For many passengers, air travel in the modern age can be downright unpleasant. From “surplus” luggage surcharges, to cramped seats in coach, to overly-familiar TSA agents, it seems that just about everyone has something to complain about when it comes to flying the not-so-friendly skies. And don’t even get me started on the difficulties of staying properly hydrated when security won’t allow containers of liquid larger than 3.4 past its nosy screening lines.

Luckily for travelers passing through San Francisco International Airport, one of those hassles is a dehydration-induced headache of the past. Last week, the airport unveiled a new network of tap water stations designed to quench the thirst of parched fliers without making them shell out precious cash for bottled water. Read the full article…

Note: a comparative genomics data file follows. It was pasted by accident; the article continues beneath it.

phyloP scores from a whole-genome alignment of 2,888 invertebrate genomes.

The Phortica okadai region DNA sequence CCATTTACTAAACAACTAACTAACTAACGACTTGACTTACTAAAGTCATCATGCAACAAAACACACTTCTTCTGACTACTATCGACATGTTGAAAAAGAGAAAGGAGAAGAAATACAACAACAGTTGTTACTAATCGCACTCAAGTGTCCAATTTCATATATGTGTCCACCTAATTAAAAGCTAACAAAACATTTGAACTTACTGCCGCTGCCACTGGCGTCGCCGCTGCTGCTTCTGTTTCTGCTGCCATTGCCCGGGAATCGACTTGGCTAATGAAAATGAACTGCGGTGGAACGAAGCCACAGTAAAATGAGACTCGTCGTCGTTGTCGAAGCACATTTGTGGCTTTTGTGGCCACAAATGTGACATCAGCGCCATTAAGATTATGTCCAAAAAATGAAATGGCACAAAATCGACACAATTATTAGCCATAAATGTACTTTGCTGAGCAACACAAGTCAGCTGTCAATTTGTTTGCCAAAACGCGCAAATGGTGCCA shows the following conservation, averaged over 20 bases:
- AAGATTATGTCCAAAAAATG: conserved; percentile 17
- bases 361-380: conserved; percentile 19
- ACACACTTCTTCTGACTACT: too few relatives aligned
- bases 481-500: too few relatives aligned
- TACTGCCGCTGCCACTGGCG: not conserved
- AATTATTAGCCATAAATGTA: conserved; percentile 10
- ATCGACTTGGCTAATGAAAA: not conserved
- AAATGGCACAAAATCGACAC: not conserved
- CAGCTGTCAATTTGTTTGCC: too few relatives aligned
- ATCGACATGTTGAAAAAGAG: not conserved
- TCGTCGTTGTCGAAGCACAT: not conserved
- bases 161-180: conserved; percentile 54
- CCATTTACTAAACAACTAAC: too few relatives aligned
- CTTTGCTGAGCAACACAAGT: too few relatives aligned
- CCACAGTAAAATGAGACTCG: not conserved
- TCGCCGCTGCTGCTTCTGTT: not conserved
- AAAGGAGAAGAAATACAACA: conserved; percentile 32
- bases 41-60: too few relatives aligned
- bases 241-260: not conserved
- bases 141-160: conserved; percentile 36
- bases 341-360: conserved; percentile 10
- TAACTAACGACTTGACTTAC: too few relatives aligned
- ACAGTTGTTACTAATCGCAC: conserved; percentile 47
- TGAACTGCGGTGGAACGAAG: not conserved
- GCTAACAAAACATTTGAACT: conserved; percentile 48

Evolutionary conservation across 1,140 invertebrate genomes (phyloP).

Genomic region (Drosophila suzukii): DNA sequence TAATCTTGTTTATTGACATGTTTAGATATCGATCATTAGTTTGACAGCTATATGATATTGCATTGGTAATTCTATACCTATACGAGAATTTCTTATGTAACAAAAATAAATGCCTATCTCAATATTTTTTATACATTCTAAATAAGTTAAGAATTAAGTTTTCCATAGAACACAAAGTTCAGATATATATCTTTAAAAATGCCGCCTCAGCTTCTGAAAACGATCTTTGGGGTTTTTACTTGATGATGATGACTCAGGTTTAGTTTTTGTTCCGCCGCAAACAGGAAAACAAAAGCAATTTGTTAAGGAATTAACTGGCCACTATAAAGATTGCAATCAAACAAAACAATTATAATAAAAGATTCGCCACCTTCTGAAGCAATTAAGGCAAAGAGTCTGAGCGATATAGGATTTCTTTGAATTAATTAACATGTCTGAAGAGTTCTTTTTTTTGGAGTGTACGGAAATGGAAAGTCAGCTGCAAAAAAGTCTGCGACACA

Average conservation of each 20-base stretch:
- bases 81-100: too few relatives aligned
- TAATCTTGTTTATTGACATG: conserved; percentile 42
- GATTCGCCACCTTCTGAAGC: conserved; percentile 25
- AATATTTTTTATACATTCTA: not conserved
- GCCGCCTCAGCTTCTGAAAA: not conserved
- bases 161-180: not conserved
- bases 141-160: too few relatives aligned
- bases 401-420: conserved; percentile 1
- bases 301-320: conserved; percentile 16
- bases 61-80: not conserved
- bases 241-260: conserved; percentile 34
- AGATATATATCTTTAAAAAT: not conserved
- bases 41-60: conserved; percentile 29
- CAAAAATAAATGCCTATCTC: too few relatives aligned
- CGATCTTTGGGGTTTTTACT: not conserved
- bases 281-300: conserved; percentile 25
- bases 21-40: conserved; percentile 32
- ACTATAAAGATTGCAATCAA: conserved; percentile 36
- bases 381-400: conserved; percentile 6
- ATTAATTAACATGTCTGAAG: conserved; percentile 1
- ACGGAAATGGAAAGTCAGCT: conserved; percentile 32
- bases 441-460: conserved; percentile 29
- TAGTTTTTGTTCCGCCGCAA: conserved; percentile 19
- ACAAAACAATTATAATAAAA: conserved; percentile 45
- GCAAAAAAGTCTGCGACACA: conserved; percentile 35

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November 2nd, 2010

Will Coke and Nestlé Use More Tap Water?

Coca-Cola is closing a spring water bottling plant in High Springs, FL, a move they say is because they want to concentrate on bottling purified water. But their “purified” bottled water actually comes from municipal sources.  Coke switching from spring water to purified water essentially means a switch from spring water to tap water. This is certainly a unique occasion when Coca-Cola admits that they are selling tap water in those bottles. But what does it mean for taxpayers when a beverage company wants to focus more on municipal water? Read the full article…

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October 15th, 2010